Catholicism studies

2 Thessalonians 2:14-15

To this he called you through our gospel, so that you may obtain the glory of our Lord Jesus Christ. So then, brethren, stand firm and hold to the traditions which you were taught by us, either by word of mouth or by letter.

Being raised non-denominational brings certain assumptions when reading the Bible. As is also the case when being raised however it is a person is raised—we read based upon what we know. Or what we understand to be true. It’s difficult to change a perspective, to see things through an unbiased lens. When I started to read the Word outside the preconceived notions of a denomination (or lack there of), it was hard.

There are things I was taught to interpret a certain way, and verses I naturally glanced over without a second thought. The introduction and conclusions to Paul’s letters are one of those things. “Praise be to God,” “Live a good and honorable life,” etc. More specifically, “Follow the traditions we taught you.” This seems easy enough: Live by our teachings. From a Bible-only religious education, this is easily glanced over. But once you start to learn of Sacred Tradition, it has a whole new meaning.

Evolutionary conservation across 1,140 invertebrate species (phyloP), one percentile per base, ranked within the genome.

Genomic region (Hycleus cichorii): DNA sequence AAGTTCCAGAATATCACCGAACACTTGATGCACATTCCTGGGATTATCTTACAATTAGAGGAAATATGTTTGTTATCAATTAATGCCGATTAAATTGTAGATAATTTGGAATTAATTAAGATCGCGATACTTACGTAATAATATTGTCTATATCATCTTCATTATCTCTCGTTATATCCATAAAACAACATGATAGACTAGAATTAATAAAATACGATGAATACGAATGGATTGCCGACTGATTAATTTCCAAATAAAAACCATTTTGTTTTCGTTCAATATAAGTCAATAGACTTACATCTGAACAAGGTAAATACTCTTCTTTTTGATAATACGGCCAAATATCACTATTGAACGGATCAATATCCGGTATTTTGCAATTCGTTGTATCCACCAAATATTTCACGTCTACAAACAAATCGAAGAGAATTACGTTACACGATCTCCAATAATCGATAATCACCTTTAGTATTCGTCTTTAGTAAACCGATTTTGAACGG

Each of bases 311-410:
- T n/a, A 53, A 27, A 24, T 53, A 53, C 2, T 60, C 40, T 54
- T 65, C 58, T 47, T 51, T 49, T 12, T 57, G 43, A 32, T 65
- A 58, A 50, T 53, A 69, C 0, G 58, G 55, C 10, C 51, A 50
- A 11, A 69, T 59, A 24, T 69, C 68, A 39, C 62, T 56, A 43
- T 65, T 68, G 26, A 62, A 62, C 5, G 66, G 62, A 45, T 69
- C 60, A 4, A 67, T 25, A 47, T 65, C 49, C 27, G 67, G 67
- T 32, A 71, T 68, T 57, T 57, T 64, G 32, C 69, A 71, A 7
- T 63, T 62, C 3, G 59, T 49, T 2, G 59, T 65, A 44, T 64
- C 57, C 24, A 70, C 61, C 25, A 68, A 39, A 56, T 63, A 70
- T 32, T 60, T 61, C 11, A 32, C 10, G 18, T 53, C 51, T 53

Paul’s not just talking about “being good” and honoring God. He’s talking of the traditions passed down from the apostles, both verbally and by letter, in a time when there was no written Gospel to refer to. They depended upon one another to learn the Truth. And this is the beginning of the Church as we know it today. Of its Tradition, entwined with what we now understand through written Gospel.

Obviously, maybe. Sola scriptura is fine and admirable, but it leaves gaps and questions. What did we do before the Bible was compiled? Was Christianity an unorganized chaos, simply waiting for the direction of a written book? Not at all. The proof is right there in Bible itself—people were being baptized. They were being saved. And they were doing it through Tradition, through the newly-formed teachings of the Church.

It wasn’t a bunch of unorganized guys who created Christianity. It started with Jesus, who taught his disciples, who in turn taught their disciples. And so on down the line, for thousands of years. This had to start somewhere. It started with Peter’s preaching, and with Paul’s letters, and with the brief and wonderful ministry of Jesus Christ Himself.